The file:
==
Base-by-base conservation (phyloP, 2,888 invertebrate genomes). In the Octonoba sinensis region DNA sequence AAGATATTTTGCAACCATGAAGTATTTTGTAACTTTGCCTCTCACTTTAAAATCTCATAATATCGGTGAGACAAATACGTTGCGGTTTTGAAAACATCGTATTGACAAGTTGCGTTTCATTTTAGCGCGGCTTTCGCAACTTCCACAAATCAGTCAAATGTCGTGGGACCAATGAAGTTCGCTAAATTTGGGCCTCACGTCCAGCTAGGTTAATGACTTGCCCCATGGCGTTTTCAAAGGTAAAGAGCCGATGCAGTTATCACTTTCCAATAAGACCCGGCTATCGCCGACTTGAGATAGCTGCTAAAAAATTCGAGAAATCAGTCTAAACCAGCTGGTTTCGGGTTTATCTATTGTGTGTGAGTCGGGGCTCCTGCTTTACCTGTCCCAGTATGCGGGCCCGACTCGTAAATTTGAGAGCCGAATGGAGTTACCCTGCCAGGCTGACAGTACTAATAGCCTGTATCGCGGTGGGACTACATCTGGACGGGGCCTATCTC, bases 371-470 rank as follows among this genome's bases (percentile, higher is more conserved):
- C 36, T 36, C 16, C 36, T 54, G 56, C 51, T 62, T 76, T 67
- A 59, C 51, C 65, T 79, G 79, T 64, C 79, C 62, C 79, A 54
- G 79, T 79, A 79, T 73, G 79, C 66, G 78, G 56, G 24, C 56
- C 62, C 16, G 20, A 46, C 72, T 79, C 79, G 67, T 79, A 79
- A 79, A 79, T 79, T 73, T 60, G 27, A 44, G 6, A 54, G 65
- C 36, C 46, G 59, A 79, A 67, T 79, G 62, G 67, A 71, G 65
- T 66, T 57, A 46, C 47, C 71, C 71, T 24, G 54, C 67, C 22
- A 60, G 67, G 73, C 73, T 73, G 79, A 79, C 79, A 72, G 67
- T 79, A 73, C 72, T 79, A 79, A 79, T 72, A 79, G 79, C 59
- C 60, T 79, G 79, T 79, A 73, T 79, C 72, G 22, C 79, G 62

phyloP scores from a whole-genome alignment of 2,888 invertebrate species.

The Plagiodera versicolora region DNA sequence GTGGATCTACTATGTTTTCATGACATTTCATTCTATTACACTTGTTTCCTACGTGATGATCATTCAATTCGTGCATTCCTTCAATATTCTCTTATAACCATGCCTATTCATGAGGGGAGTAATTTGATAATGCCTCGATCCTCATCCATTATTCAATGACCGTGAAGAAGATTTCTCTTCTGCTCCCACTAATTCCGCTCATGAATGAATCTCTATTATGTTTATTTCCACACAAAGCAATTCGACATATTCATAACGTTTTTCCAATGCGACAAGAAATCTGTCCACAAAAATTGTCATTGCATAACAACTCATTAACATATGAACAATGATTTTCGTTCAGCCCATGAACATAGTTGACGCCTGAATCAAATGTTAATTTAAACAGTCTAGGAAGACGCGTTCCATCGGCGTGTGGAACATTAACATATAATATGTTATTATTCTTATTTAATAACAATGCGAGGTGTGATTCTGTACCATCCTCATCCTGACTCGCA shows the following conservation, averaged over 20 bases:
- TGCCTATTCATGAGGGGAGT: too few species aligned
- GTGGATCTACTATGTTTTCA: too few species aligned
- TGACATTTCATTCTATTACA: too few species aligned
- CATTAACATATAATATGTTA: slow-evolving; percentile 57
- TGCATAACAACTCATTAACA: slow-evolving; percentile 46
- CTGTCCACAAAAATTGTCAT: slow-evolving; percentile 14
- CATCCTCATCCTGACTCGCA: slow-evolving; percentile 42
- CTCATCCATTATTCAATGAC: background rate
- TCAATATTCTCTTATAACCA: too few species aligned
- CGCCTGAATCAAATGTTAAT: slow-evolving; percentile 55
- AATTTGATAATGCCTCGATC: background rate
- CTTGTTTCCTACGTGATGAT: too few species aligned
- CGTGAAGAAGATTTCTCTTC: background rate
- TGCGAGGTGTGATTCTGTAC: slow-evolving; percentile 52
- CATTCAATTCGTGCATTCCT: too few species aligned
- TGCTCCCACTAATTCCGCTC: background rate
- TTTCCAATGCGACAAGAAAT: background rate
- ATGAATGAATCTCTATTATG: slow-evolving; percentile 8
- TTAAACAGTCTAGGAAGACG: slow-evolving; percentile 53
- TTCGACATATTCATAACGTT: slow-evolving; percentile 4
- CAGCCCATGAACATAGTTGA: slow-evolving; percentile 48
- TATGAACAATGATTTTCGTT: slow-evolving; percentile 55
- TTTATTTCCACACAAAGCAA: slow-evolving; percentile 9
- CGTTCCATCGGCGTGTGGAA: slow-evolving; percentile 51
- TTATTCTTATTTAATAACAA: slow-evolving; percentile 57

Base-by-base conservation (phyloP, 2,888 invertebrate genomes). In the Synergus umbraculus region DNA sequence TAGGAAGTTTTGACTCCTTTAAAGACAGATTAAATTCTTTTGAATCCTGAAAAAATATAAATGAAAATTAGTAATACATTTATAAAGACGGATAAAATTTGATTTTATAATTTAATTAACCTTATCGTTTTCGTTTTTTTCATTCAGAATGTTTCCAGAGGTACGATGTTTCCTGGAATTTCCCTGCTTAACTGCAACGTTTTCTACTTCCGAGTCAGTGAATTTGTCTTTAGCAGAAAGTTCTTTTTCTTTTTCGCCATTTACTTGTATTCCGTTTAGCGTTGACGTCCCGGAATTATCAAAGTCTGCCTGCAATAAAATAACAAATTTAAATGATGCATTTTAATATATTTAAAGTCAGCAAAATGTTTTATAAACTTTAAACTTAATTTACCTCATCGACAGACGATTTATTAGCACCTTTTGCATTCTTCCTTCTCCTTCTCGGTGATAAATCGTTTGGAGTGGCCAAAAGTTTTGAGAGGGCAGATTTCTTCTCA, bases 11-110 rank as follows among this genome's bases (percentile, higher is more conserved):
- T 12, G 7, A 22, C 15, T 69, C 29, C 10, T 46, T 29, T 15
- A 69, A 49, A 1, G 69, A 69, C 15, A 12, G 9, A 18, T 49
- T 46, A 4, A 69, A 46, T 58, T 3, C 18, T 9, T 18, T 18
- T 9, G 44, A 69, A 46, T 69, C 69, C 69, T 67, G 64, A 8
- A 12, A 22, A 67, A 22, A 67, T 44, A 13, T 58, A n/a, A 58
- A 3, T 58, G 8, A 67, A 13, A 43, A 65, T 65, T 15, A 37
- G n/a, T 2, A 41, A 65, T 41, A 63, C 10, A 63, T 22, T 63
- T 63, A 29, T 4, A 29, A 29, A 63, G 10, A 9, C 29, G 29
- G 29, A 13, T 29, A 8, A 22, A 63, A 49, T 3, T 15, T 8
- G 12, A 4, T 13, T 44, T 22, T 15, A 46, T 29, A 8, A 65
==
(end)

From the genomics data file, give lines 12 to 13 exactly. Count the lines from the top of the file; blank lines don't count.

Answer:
phyloP scores from a whole-genome alignment of 2,888 invertebrate species.

The Plagiodera versicolora region DNA sequence GTGGATCTACTATGTTTTCATGACATTTCATTCTATTACACTTGTTTCCTACGTGATGATCATTCAATTCGTGCATTCCTTCAATATTCTCTTATAACCATGCCTATTCATGAGGGGAGTAATTTGATAATGCCTCGATCCTCATCCATTATTCAATGACCGTGAAGAAGATTTCTCTTCTGCTCCCACTAATTCCGCTCATGAATGAATCTCTATTATGTTTATTTCCACACAAAGCAATTCGACATATTCATAACGTTTTTCCAATGCGACAAGAAATCTGTCCACAAAAATTGTCATTGCATAACAACTCATTAACATATGAACAATGATTTTCGTTCAGCCCATGAACATAGTTGACGCCTGAATCAAATGTTAATTTAAACAGTCTAGGAAGACGCGTTCCATCGGCGTGTGGAACATTAACATATAATATGTTATTATTCTTATTTAATAACAATGCGAGGTGTGATTCTGTACCATCCTCATCCTGACTCGCA shows the following conservation, averaged over 20 bases: